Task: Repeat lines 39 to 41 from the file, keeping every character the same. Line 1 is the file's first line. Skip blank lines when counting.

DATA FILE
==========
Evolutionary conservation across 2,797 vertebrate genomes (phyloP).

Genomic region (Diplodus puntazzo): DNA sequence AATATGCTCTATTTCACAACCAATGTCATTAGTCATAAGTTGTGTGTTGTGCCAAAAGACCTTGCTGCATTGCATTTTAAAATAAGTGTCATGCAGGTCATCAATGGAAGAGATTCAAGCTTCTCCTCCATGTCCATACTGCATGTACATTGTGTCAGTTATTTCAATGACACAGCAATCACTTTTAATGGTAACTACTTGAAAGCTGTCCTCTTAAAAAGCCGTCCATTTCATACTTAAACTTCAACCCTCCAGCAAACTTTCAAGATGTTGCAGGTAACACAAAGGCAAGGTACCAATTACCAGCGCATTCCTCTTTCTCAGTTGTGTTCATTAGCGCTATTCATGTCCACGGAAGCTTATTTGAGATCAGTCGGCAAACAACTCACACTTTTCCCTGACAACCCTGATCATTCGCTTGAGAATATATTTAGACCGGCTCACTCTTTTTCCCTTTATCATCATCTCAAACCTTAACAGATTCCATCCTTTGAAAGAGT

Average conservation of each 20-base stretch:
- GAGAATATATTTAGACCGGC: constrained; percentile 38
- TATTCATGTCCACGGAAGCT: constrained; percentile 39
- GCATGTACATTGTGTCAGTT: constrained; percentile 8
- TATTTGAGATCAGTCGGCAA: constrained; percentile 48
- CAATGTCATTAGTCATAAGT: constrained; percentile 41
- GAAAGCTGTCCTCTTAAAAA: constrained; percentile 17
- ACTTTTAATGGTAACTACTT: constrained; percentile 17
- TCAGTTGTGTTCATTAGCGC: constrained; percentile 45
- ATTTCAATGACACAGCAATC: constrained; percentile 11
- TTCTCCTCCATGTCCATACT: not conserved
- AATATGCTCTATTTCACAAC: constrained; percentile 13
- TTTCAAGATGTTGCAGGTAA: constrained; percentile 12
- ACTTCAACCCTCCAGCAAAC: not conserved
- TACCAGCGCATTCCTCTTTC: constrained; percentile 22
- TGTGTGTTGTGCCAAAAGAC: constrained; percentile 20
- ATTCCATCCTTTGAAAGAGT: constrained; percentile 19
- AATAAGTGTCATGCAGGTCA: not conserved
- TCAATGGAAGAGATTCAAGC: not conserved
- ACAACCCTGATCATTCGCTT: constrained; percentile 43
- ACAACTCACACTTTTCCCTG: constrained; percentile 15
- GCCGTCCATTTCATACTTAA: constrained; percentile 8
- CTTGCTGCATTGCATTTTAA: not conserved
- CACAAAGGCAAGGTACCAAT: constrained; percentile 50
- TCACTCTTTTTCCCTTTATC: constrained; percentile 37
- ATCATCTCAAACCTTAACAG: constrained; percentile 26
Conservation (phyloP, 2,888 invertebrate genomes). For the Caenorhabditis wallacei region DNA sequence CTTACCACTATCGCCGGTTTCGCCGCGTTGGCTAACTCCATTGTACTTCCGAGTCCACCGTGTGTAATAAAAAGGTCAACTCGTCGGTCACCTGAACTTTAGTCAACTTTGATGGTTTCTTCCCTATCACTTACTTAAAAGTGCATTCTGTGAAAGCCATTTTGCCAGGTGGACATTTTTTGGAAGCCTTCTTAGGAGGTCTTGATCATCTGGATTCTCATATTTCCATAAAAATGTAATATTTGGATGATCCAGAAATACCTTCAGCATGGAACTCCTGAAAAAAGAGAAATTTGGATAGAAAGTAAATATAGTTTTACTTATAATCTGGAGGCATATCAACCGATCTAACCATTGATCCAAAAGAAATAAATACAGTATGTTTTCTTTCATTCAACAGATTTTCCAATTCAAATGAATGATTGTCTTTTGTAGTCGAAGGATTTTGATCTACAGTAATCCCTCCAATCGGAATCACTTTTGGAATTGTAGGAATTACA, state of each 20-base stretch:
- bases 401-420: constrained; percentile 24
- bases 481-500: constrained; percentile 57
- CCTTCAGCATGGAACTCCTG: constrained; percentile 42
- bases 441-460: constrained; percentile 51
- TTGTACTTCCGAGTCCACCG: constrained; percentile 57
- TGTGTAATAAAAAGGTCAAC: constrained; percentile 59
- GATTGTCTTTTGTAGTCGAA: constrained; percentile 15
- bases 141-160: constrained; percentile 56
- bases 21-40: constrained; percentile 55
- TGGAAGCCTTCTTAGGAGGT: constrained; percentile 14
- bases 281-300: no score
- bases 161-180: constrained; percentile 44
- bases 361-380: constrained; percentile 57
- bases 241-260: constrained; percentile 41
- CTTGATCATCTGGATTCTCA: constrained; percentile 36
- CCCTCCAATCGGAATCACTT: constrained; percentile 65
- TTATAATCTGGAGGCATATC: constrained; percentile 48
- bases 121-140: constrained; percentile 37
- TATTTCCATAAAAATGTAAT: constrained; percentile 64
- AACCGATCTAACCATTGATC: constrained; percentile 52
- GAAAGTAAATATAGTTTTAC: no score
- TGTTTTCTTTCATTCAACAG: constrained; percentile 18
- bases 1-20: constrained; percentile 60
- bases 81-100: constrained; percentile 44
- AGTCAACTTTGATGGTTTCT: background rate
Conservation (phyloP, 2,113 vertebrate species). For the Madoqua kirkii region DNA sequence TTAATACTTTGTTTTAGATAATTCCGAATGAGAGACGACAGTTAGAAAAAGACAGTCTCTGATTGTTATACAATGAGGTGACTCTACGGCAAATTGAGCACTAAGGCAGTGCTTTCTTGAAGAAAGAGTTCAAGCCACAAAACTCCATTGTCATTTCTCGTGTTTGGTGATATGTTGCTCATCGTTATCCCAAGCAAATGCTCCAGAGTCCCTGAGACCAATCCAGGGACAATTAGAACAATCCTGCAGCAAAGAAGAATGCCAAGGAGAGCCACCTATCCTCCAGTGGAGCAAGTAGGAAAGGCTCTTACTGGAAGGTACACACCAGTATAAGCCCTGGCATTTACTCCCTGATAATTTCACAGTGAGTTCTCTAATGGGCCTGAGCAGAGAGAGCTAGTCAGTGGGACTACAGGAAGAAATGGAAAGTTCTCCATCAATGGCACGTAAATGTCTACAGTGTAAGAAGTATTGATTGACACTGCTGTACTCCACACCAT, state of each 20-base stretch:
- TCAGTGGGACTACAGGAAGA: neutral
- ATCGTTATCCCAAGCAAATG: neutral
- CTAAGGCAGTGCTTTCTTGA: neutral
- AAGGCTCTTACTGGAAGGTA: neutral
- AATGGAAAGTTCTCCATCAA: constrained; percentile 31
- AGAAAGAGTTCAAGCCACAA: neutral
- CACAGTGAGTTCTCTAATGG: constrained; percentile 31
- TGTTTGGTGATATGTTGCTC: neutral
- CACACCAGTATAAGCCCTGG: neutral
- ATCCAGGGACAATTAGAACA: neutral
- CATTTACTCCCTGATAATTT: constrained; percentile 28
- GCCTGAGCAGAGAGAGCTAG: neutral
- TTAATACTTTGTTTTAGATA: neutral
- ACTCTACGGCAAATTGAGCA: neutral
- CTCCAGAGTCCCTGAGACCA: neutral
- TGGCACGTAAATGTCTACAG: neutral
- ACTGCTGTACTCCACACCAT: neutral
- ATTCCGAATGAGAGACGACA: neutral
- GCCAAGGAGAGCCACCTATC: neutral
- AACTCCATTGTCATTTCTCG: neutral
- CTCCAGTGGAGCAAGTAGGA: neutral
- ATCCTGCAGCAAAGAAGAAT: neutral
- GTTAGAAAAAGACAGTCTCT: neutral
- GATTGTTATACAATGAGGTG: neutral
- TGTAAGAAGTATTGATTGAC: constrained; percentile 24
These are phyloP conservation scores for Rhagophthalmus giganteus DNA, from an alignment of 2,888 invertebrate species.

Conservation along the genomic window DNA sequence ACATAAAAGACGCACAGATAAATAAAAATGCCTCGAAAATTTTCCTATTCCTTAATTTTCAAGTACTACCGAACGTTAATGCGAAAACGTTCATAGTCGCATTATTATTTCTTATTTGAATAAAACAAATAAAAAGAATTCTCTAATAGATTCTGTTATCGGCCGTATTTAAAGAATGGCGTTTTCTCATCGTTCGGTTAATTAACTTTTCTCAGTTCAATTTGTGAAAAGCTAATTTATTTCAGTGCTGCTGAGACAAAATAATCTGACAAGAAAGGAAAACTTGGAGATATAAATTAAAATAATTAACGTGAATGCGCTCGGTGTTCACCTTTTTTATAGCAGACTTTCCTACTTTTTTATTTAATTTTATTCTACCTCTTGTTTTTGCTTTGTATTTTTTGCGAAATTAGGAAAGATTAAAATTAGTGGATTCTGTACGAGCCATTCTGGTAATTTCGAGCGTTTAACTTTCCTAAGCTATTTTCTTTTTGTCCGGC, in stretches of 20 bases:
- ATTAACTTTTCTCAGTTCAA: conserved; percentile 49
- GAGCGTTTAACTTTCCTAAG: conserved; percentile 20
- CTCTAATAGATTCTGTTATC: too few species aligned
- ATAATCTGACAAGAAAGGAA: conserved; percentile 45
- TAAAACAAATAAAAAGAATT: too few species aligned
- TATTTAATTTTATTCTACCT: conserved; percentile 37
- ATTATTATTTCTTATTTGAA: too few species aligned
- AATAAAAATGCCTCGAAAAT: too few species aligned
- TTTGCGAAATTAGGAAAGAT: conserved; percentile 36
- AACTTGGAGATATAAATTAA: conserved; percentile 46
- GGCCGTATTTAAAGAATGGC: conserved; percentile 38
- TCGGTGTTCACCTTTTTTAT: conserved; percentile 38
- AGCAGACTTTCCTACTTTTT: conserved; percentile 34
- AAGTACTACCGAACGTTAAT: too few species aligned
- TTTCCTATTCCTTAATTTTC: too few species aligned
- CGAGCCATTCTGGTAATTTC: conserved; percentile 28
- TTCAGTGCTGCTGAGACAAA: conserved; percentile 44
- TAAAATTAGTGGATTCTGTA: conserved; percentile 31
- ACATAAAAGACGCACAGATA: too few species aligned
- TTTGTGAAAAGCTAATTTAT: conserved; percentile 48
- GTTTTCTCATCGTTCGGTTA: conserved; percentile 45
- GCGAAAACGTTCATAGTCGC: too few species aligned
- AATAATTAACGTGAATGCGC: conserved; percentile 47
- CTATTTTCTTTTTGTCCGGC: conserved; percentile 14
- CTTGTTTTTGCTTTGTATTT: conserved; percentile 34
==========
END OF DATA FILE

- TGGAAGCCTTCTTAGGAGGT: constrained; percentile 14
- bases 281-300: no score
- bases 161-180: constrained; percentile 44